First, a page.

Endeavor News

Music festival’s popularity growing





Jeff Burnett of the Vinegar Creek Constituency.

Jeff Burnett of the Vinegar Creek Constituency.

It’s becoming obvious that the Dam Show, a festival of music and art with a heavy dose of summertime relaxation thrown in for good measure, is here to stay.

This year’s seventh annual show at the Austin Dam Memorial Park drew the biggest turnout ever, despite heavy thunderstorms on Friday night and some annoying rain on Saturday.

Now the challenge for the major sponsors, the Potter County Fine Arts Council and the Austin Dam Memorial Association, is to reckon with the success and address some of the organizational glitches that emerge during each year’s running.

Based on comments they heard this year and attendance trends, they’re anticipating that the festival is going to continue to grow, creating the need for additional volunteers and more hands-on management.

Outside of the weather, there wasn’t much in the way of trouble this year. Park visitors dodged the mud or resigned themselves to it, many of them decked out in tie-dyed shirts reminiscent of Woodstock.

The grounds at the Dam Show are expansive, giving children plenty of room to run and play or refine their skills at hula hoop.

The grounds at the Dam Show are expansive, giving children plenty of room to run and play or refine their skills at hula hoop.

This year’s show even turned a small profit. That’s not necessarily a goal, since the celebration of music and art has its own inherent value as well as a ripple effect on area businesses, but both of the sponsors are cash-starved and could ill afford a monetary drain.

Supplementing revenue from the modest ticket prices with small fees for parking and camping was a key factor in avoiding red ink.

red ink.

The setting made a positive impression on the nationally known musicians who entertained, including the Virginia-based Larry Keel and Natural Bridge as well as the show-stopping women’s quartet from Los Angeles, Moira Smiley and VOCO.

Their comments from the stage were a reminder to many locals in the crowd that the ruins of the Bayless Pulp and Paper Company dam, which split apart in 1911, are an impressive site and they create a festival setting unlike any other in the world.

Two of the performers, the Skiffle Minstrels and Jakob’s Hollow, included songs about the 1911 Austin flood in their repertoire, drawing an especially enthusiastic response from an audience spread out across the park in lawn chairs, tents and blankets.

Among additions to this year’s schedule were family oriented stream studies conducted by the Western Pennsylvania Conservancy and well received by the participants.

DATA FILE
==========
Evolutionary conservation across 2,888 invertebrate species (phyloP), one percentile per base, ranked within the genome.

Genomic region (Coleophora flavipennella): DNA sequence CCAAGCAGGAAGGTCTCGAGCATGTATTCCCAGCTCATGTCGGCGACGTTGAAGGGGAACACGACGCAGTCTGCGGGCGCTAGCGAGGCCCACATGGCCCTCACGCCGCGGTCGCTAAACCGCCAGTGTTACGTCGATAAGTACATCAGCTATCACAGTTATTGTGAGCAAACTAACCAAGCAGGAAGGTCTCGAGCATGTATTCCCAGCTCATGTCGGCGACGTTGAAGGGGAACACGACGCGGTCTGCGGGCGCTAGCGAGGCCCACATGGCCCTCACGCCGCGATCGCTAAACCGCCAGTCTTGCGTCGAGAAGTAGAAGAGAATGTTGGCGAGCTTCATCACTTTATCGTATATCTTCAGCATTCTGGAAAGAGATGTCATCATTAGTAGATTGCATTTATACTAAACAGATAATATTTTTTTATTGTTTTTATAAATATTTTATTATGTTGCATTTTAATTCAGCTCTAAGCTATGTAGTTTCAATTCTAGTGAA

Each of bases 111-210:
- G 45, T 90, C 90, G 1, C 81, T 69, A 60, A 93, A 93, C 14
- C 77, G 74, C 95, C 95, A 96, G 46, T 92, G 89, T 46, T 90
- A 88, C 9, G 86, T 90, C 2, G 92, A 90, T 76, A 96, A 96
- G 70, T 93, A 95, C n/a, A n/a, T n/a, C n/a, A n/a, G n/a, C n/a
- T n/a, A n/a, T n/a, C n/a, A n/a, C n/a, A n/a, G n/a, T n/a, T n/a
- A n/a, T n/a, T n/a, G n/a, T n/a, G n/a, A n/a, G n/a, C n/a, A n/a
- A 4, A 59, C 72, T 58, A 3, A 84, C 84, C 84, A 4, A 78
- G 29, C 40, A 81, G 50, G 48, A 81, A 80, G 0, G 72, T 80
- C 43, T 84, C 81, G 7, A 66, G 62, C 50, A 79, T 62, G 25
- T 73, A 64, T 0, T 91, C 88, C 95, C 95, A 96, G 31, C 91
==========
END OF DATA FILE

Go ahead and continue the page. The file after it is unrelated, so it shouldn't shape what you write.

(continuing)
“It was the best attendance and the worst weather in the seven-year history of the show,” said the Dam Show originator and musical director, Arthur Metzger. “We received reports that campgrounds, motels and lodges all had customers who came for the Dam Show and many who were attending for the first time said they’ll defi- nitely be back next year.”

The 2010 show will likely be a stepping stone to a major event in 2011, coinciding with the centennial of the Austin flood.

Metzger expressed appreciation to the many people whose efforts made the show a success, including Tracie Gordnier and family as well as other members of the Austin Dam Memorial Association; volunteer electrician John Rotello; stage manager Jeff Kazimer and assistant Cindy Capatch; sound engineer Tom Shaffer; sponsors who purchased ads in the program; ticket-takers, parking attendants and others helping out on the grounds, Jim Elwell and the Trailblazers; the Williams Company and many others.

“It’s a team effort that keeps the Dam Show growing, with so many people rolling up their sleeves and pitching in as volunteers,” Metzger said. “Without them, there would be no Dam Show and we cannot thank them enough.”

Planning is already underway for Dam Show VIII in 2010.

“We can clearly see that there is a growing group of Dam Show supporters and fans who will be returning next year and will be telling their friends about it,” Metzger pointed out. “It was especially gratifying to see so many families with small children attending. We’ll bear that in mind as we piece together the schedules for future shows.”

More photos from the event are on the back page.

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